Why Can't We Stay Married, If We Love Each Other?
We love each other. We have two beautiful daughters. Why couldn't we stay married?
He calls it his bachelor apartment. He sleeps well there. Jerks off a lot.I am upstairs. In our bedroom. In the bed we shared for seven years. I do not sleep. I do not jerk off. I do what all women do. I think. I blame myself. I marinate in my failure. I hate myself for my feelings. Sometimes I cry. More often, I stare at the ceiling and wonder what the fuck is wrong with me.
It is August 2005. By September, my husband and I spend a lot of time walking around our farm talking about ending our marriage.
"Maybe we should spend some time apart," I generally begin, weakly. I do not say "divorce." I tell myself this makes a difference. That until I say the words out loud they won't exist. That there is still a chance we will find each other again.
"Breaks never work," he snaps back. He is right, of course."What do you expect will happen? That without me around you will discover some forgotten attribute that will change your mind?"
Yes, I think."I just want some clarity," I say.
"You just want to sleep with someone else."
"That isn't what this is about."
"Not for me. I am still in love with you." That I can say. That feels hopelessly, urgently true. I say it again."I love you."
"That is such bullshit," he answers.
"No it isn't."
"It doesn't mean anything when you say that."
"Yes," I say. "It does." I take his hand. He lets me."I love you," I say again.
In my mind, I imagine that if I can convince him I love him, he will forgive me for wanting to leave. He will understand the roil inside me and know it isn't about him, and we will go on to be wonderful, dear friends. All of this mess will fade with time, and in the mutual love of our children we will rise above it, because we are good people and that's what good people do. But my husband doesn't want me to love him. That is too complicated. Better that I hate him. Or love another. He wants math, not poetry.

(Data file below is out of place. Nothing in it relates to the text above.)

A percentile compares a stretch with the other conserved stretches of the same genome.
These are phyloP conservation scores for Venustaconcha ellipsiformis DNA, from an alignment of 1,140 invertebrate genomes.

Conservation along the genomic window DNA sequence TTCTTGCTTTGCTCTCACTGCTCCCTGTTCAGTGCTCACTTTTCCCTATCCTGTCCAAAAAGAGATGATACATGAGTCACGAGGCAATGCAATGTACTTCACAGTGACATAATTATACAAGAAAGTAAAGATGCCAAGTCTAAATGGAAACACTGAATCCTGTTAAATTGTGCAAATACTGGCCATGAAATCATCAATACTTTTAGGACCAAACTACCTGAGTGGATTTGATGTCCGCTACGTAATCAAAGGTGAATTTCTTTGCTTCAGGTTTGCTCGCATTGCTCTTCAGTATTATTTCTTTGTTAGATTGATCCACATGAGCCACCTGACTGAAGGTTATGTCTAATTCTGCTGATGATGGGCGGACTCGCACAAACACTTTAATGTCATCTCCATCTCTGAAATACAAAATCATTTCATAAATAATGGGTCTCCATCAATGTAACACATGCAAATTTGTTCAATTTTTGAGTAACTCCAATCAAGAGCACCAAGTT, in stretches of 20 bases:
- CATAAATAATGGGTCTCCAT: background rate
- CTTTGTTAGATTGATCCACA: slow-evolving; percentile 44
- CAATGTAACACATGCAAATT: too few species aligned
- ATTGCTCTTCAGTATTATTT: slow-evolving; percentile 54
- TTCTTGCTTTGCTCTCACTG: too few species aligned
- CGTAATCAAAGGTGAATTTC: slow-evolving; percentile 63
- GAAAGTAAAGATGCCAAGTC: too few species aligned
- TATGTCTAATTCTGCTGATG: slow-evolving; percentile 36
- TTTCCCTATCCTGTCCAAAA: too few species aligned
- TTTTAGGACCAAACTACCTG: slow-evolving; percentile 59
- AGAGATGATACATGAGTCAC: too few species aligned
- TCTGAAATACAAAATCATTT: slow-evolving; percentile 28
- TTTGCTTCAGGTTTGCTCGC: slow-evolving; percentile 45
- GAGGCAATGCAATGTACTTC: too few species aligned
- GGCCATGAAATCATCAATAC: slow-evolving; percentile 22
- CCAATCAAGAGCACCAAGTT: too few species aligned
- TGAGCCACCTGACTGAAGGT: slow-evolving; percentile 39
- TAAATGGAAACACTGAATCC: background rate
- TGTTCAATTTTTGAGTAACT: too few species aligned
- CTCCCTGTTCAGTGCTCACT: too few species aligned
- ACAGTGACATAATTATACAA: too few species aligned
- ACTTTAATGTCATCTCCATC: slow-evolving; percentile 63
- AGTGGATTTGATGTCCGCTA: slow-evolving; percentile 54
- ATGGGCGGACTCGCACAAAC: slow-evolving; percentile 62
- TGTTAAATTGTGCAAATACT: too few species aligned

"I love you," I say, starting to cry.
"Just shut the hell up," he says, dropping my hand.
Five months later, my husband moves out of the basement and into his own apartment, three hours away. He leaves on New Year's Day, his belongings tossed into a half-dozen Hefty bags.
I was a good wife. That I can say. I did all the wifely things one should. The old-fashioned duties, like keeping up with the socks and the pediatrician appointments and the amount of Windex in the house. I also provided the modern wifely contributions of an independent income and a body maintained within a few inches of its premarital form. I cooked and cleaned and packed the kids' lunches. I laughed often, kept my rambling needs in check, and made love to my husband with vigor, making him feel brilliant and beautiful, which he was.